How tooth implantation can change lives

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By Debbie Fletcher

Tooth implants are treated as luxury items because of their price but, as more and more people from all classes choose to apply only the best spare parts to their body, it becomes clear that they are a luxurious solution for their unrivalled performance in all roles that teeth fulfil.

Tooth decay, gum disease and trauma are the three leading causes of tooth loss in healthy Americans, leaving about 70 per cent of people between the ages 35 and 44 with one or more missing teeth (according to NCHS Data Brief: “Selected Oral Health Indicators in the United States, 2005-2008” May 2012.)

We like to think of people in that age group as the current powerhouses of our community. They are at their top earning potential. They have established families. They have been around the world and have vital life experience while being close enough to the younger generation.

However, missing teeth can disrupt the enjoyment of living in the prime of your life. An incomplete set of teeth projects an image of roughness and lack of finesse, with hints of bad hygiene (which is not necessarily the case!).
Limitations on the food one can eat denies the simple pleasures of life, such as gorging on a juicy steak or a crisp apple.

Tooth implants have made significant technological progress, with 3D modelling and printing leading the way to more anatomically-personalised surgeries, yielding much better results at a reduced recovery time and risk.

3D CT modelling in dentist’s Palm (source: AB Dental)

Dentures are being pushed aside. With their similar costs to implants but severe drawbacks, they are only applicable in complex cases, where the jaw bone will not support an implant. It is important to note right now, that bone thinning at the jaw in a healthy individual is most likely a result of living with a missing tooth for too long. Dentures do not halt this destructive process.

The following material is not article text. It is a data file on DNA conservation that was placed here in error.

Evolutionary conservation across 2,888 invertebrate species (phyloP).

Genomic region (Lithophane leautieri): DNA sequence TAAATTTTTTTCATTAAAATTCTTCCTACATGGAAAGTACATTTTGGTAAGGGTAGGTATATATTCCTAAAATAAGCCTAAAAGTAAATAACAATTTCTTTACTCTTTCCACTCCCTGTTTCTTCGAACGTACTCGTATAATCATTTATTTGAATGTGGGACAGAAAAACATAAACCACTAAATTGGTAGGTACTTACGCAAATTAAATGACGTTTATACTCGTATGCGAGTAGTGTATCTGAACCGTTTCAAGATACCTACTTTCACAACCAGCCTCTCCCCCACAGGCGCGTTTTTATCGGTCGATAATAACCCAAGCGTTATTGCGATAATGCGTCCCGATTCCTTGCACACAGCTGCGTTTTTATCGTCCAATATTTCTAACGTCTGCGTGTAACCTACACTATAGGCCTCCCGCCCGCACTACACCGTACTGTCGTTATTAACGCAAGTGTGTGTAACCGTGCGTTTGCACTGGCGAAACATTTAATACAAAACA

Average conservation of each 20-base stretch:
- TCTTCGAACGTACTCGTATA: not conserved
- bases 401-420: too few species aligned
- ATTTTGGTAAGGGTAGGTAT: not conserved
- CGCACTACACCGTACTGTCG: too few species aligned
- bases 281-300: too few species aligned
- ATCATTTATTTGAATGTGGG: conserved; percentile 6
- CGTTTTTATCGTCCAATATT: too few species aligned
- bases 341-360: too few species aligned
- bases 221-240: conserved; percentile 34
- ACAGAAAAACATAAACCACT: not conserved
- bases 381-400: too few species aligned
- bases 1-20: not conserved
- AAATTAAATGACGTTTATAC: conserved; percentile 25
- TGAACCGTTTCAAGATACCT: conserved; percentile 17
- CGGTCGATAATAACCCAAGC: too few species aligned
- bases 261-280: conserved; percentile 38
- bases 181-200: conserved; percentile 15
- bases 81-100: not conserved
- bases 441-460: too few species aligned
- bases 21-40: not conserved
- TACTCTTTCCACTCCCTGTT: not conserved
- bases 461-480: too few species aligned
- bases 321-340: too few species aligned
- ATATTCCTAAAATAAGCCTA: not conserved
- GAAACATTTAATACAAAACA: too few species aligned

The first and most obvious benefit of implants is their rigid connection with the jaw. In many ways, it is stronger than the connection a natural tooth makes.
Patients with implants can feel food just like they did when they had the pearlies their mother gave them.

Crunching down a crisp or a fresh carrot will send the vibrations straight to the jaw bone for that satisfying snap we crave, which makes us feel as powerful masters of our food. Dentures not only numb the sensation but entirely prohibit it, unless you want to gulp down a prosthetic tooth with your food and play “forensic scientist” in the loo afterwards.

Implants offer an opportunity to stop the downward spiral that starts with a missing tooth. The titanium screws bind with the bone like a healed fracture. Gums will grow around them and seal the implant from bacteria getting in and destroying the jaw. The prosthetic tooth attached to the implant will provide pressure against the adjacent teeth, which helps to keep the bite tight. Once some leeway is introduced to a row of teeth, all teeth become more loose and prone to falling.

Hence, implants are not only better looking and better ‘tasting,’ they are more sustainable and healthy.

Teeth are the foundations for some very important expressions. It is amazing that we still have some primitive instincts and those surrounding our smile (or angry-face) cannot be ignored. Dentists are relatively a modern invention. Back in the day, if someone had bad teeth, they were bound to die in suffering.  This is why we are naturally inclined to like big shiny smiles – our body tells us this is a healthy person that is worth committing to.

Whether you are trying to impress a date or a future employer – it’s not just what you say, it’s the mouth you use to say it.

The confidence of knowing your smile is perfect and nothing is going to jump out when you talk is often the difference between making an impact and getting immediately forgotten.

For health, aesthetic and social reasons, dental well-being is as important as any branch of medicine.

Remember: Missing teeth are no laughing matter!  

(How would you be laughing with your mouth closed, anyway?)

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